Noticing and weighing alternatives in the reflection of regular classroom teaching: Evidence of expertise using mobile eye-tracking

Image credit: Keller et al. (2022), Instructional Science


Instructional videos are widely used to study teachers’ professional vision. A new technological development in video research is mobile eye-tracking (MET). It has the potential to provide fine-grained insights into teachers’ professional vision in action, but has yet been scarcely employed. We addressed this research gap by using MET video feedback to examine how expert and novice teachers differed in their noticing and weighing of alternative teaching strategies. Expert and novice teachers’ lessons were recorded with MET devices. Then, they commented on what they observe while watching their own teaching videos. Using a mixed methods approach, we found that expert and novice teachers did not differ in the number of classroom events they noticed and alternative teaching strategies they mentioned. However, novice teachers were more critical of their own teaching than expert teachers, particularly when they considered alternative teaching strategies. Practical implications for the field of teacher education are discussed.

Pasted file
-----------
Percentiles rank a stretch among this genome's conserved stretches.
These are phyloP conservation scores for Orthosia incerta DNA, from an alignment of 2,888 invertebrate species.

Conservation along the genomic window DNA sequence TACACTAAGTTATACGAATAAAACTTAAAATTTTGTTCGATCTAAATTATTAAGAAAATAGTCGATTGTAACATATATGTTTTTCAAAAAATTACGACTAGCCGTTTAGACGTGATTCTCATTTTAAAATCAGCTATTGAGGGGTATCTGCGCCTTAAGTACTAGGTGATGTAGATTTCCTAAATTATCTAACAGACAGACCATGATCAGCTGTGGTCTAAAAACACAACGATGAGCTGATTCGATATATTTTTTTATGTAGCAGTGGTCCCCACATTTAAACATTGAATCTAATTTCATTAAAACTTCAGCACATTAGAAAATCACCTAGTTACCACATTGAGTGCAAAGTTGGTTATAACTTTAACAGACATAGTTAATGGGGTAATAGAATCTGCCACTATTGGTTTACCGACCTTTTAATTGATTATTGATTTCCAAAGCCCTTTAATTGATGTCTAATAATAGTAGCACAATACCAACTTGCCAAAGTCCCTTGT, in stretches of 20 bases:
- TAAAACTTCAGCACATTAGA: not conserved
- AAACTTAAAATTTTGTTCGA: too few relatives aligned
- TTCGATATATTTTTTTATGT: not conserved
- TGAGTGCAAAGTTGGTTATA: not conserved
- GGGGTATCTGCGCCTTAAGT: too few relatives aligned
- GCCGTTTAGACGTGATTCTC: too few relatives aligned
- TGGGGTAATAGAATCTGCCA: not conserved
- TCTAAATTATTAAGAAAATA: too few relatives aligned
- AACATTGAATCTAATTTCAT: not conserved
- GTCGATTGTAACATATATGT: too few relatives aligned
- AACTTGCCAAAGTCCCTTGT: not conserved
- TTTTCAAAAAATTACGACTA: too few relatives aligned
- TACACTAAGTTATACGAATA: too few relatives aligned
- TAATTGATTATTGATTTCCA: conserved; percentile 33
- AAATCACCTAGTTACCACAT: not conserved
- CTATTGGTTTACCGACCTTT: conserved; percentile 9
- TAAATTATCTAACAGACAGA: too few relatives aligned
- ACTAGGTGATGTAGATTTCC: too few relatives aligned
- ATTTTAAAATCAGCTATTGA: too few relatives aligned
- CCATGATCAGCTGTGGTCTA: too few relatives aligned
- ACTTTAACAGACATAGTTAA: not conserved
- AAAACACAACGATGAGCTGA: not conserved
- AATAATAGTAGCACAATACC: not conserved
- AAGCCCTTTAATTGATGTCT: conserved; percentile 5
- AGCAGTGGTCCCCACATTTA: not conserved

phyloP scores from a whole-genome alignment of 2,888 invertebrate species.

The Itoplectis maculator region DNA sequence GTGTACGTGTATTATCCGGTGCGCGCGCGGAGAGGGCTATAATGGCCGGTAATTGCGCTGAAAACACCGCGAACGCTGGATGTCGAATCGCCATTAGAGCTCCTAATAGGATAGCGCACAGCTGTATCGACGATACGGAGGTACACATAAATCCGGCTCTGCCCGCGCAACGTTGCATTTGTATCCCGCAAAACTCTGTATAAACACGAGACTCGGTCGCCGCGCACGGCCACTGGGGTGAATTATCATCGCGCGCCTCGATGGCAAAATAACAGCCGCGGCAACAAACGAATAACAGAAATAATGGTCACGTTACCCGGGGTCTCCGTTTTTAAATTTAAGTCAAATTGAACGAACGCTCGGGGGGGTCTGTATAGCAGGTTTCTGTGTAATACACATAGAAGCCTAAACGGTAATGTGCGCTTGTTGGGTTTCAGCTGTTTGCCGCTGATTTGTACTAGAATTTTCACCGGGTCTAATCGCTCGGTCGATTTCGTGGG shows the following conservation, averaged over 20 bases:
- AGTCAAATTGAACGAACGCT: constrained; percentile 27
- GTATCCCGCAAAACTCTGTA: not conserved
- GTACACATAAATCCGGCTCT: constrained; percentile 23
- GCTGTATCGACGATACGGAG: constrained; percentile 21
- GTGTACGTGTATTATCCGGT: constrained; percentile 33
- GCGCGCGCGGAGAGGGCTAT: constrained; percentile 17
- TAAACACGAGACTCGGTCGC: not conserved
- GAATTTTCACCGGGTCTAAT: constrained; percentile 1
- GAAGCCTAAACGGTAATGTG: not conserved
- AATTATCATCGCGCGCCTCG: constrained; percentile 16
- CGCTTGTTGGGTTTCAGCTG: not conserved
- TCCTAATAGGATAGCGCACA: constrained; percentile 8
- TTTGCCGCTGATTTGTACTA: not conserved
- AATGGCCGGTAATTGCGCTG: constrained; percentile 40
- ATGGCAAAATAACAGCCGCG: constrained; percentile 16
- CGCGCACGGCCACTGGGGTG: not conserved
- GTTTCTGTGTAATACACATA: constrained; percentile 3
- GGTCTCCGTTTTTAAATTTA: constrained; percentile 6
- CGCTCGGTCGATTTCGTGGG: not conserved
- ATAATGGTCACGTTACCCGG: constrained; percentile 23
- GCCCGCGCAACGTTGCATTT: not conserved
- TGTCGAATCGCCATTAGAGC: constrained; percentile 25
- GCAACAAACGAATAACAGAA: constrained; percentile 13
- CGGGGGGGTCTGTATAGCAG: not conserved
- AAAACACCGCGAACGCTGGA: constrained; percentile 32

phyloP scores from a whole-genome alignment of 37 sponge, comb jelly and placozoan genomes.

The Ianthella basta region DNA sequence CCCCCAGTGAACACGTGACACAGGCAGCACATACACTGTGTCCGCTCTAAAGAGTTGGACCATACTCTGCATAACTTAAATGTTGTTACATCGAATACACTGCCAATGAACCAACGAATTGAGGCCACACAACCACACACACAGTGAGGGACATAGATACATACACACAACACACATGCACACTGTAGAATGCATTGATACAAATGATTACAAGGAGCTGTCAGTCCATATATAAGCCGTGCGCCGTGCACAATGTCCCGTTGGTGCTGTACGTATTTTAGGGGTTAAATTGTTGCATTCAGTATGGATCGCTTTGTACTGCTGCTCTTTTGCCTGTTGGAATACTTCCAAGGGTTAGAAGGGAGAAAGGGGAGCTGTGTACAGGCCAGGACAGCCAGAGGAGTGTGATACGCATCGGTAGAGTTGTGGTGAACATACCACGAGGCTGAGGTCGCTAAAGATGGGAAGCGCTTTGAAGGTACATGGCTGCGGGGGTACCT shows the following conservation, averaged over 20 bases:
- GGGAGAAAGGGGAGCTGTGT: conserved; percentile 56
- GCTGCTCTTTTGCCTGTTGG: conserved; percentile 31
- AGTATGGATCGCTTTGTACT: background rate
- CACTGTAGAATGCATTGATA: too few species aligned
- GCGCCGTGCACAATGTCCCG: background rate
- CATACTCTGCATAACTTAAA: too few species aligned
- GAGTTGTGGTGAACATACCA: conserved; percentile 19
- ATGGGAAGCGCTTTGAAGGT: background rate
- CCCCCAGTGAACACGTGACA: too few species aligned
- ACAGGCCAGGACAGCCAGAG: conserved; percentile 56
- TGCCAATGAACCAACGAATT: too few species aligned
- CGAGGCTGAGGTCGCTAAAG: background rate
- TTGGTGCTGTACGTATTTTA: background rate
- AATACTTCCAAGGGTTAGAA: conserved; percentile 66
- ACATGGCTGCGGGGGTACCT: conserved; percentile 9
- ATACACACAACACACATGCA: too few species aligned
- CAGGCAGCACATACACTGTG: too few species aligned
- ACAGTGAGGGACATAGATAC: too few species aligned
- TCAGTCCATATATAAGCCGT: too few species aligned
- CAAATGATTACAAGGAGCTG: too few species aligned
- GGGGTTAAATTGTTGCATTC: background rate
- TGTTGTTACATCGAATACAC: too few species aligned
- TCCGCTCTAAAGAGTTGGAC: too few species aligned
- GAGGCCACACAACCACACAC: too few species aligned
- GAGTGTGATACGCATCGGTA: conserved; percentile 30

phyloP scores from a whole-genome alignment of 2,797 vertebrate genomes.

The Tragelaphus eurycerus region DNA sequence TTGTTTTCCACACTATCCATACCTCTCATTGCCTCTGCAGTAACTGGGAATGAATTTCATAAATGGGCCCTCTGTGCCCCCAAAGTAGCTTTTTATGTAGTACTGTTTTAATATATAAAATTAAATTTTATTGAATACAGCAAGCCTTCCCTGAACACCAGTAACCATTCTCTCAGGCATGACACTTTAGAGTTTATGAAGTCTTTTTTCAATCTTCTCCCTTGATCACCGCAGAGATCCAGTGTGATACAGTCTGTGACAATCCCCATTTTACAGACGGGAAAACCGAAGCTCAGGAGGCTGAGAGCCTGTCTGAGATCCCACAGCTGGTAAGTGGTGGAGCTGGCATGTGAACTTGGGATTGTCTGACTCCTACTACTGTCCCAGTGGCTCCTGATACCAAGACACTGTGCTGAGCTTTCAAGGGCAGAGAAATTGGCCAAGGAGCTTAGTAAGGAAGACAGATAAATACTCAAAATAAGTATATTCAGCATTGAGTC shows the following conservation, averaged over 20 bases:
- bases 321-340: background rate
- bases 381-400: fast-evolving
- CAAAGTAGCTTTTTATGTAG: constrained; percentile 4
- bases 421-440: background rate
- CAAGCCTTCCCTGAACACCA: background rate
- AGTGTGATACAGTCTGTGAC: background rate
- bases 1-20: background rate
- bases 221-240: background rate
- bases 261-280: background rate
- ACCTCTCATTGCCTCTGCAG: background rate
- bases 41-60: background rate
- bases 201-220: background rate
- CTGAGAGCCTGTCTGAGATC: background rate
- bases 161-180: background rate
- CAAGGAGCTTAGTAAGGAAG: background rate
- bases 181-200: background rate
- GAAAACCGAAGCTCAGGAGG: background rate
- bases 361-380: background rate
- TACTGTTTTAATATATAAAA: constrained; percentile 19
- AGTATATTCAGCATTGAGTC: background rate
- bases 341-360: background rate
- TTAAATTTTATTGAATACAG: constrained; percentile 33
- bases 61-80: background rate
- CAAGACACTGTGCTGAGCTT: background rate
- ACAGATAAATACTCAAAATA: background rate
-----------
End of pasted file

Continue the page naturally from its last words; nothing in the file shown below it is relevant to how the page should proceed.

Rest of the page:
Instructional Science
Lena Kristina Keller
Lena Kristina Keller

Psychologist, empirical educational research, quantitative methods enthusiast